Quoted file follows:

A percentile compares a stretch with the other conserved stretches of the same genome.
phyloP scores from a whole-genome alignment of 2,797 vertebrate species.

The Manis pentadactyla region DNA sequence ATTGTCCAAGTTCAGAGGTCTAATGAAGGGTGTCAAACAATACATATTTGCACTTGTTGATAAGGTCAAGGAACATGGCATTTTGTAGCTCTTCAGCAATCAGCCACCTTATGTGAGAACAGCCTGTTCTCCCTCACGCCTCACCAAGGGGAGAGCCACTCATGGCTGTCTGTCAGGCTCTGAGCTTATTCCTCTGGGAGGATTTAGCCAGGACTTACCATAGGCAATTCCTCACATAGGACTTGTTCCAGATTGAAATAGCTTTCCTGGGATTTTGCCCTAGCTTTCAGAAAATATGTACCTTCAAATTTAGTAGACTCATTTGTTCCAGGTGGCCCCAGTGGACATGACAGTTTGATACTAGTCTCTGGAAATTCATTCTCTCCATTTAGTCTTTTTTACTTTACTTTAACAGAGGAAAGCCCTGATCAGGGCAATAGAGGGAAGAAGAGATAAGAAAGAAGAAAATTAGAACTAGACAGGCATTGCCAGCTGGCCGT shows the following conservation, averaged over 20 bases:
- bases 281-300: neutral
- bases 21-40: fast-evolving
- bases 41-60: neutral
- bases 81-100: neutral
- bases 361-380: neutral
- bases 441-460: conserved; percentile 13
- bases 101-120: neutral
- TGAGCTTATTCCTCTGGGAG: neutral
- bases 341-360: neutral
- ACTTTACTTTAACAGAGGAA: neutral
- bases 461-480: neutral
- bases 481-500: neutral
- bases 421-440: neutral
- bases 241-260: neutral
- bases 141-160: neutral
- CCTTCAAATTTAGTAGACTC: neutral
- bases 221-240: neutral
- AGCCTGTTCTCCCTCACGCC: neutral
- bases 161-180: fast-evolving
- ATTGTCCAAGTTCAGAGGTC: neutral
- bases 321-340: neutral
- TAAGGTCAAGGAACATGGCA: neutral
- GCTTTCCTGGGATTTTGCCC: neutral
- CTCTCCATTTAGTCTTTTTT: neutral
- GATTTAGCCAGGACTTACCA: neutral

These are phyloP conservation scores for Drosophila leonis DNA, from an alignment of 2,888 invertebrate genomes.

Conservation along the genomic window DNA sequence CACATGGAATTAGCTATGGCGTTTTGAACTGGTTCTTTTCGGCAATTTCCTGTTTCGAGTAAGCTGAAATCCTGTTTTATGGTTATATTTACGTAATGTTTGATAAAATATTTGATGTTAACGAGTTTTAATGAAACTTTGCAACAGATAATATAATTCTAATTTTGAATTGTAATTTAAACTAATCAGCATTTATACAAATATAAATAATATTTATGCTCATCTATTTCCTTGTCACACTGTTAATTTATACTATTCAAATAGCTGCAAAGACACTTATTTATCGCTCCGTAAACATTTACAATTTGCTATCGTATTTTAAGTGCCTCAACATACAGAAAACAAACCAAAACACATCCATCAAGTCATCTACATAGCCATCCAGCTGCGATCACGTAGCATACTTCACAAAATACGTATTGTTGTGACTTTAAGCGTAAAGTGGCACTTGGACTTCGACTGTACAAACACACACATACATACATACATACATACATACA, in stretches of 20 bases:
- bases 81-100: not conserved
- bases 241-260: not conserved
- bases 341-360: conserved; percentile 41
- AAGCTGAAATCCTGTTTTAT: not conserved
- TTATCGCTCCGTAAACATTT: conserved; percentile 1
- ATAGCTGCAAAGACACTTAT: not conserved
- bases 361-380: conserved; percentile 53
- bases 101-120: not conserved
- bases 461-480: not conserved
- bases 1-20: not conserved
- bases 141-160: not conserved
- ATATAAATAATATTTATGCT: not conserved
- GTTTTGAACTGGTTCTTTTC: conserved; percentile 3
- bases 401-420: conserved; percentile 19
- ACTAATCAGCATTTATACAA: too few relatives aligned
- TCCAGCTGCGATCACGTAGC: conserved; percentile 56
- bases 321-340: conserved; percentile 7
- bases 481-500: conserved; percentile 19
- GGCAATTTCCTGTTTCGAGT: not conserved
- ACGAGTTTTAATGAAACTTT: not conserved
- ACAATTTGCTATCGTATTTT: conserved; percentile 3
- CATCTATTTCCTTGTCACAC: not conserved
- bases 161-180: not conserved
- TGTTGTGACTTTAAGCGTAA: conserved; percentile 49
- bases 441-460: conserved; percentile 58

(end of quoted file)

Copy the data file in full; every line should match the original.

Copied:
A percentile compares a stretch with the other conserved stretches of the same genome.
phyloP scores from a whole-genome alignment of 2,797 vertebrate species.

The Manis pentadactyla region DNA sequence ATTGTCCAAGTTCAGAGGTCTAATGAAGGGTGTCAAACAATACATATTTGCACTTGTTGATAAGGTCAAGGAACATGGCATTTTGTAGCTCTTCAGCAATCAGCCACCTTATGTGAGAACAGCCTGTTCTCCCTCACGCCTCACCAAGGGGAGAGCCACTCATGGCTGTCTGTCAGGCTCTGAGCTTATTCCTCTGGGAGGATTTAGCCAGGACTTACCATAGGCAATTCCTCACATAGGACTTGTTCCAGATTGAAATAGCTTTCCTGGGATTTTGCCCTAGCTTTCAGAAAATATGTACCTTCAAATTTAGTAGACTCATTTGTTCCAGGTGGCCCCAGTGGACATGACAGTTTGATACTAGTCTCTGGAAATTCATTCTCTCCATTTAGTCTTTTTTACTTTACTTTAACAGAGGAAAGCCCTGATCAGGGCAATAGAGGGAAGAAGAGATAAGAAAGAAGAAAATTAGAACTAGACAGGCATTGCCAGCTGGCCGT shows the following conservation, averaged over 20 bases:
- bases 281-300: neutral
- bases 21-40: fast-evolving
- bases 41-60: neutral
- bases 81-100: neutral
- bases 361-380: neutral
- bases 441-460: conserved; percentile 13
- bases 101-120: neutral
- TGAGCTTATTCCTCTGGGAG: neutral
- bases 341-360: neutral
- ACTTTACTTTAACAGAGGAA: neutral
- bases 461-480: neutral
- bases 481-500: neutral
- bases 421-440: neutral
- bases 241-260: neutral
- bases 141-160: neutral
- CCTTCAAATTTAGTAGACTC: neutral
- bases 221-240: neutral
- AGCCTGTTCTCCCTCACGCC: neutral
- bases 161-180: fast-evolving
- ATTGTCCAAGTTCAGAGGTC: neutral
- bases 321-340: neutral
- TAAGGTCAAGGAACATGGCA: neutral
- GCTTTCCTGGGATTTTGCCC: neutral
- CTCTCCATTTAGTCTTTTTT: neutral
- GATTTAGCCAGGACTTACCA: neutral

These are phyloP conservation scores for Drosophila leonis DNA, from an alignment of 2,888 invertebrate genomes.

Conservation along the genomic window DNA sequence CACATGGAATTAGCTATGGCGTTTTGAACTGGTTCTTTTCGGCAATTTCCTGTTTCGAGTAAGCTGAAATCCTGTTTTATGGTTATATTTACGTAATGTTTGATAAAATATTTGATGTTAACGAGTTTTAATGAAACTTTGCAACAGATAATATAATTCTAATTTTGAATTGTAATTTAAACTAATCAGCATTTATACAAATATAAATAATATTTATGCTCATCTATTTCCTTGTCACACTGTTAATTTATACTATTCAAATAGCTGCAAAGACACTTATTTATCGCTCCGTAAACATTTACAATTTGCTATCGTATTTTAAGTGCCTCAACATACAGAAAACAAACCAAAACACATCCATCAAGTCATCTACATAGCCATCCAGCTGCGATCACGTAGCATACTTCACAAAATACGTATTGTTGTGACTTTAAGCGTAAAGTGGCACTTGGACTTCGACTGTACAAACACACACATACATACATACATACATACATACA, in stretches of 20 bases:
- bases 81-100: not conserved
- bases 241-260: not conserved
- bases 341-360: conserved; percentile 41
- AAGCTGAAATCCTGTTTTAT: not conserved
- TTATCGCTCCGTAAACATTT: conserved; percentile 1
- ATAGCTGCAAAGACACTTAT: not conserved
- bases 361-380: conserved; percentile 53
- bases 101-120: not conserved
- bases 461-480: not conserved
- bases 1-20: not conserved
- bases 141-160: not conserved
- ATATAAATAATATTTATGCT: not conserved
- GTTTTGAACTGGTTCTTTTC: conserved; percentile 3
- bases 401-420: conserved; percentile 19
- ACTAATCAGCATTTATACAA: too few relatives aligned
- TCCAGCTGCGATCACGTAGC: conserved; percentile 56
- bases 321-340: conserved; percentile 7
- bases 481-500: conserved; percentile 19
- GGCAATTTCCTGTTTCGAGT: not conserved
- ACGAGTTTTAATGAAACTTT: not conserved
- ACAATTTGCTATCGTATTTT: conserved; percentile 3
- CATCTATTTCCTTGTCACAC: not conserved
- bases 161-180: not conserved
- TGTTGTGACTTTAAGCGTAA: conserved; percentile 49
- bases 441-460: conserved; percentile 58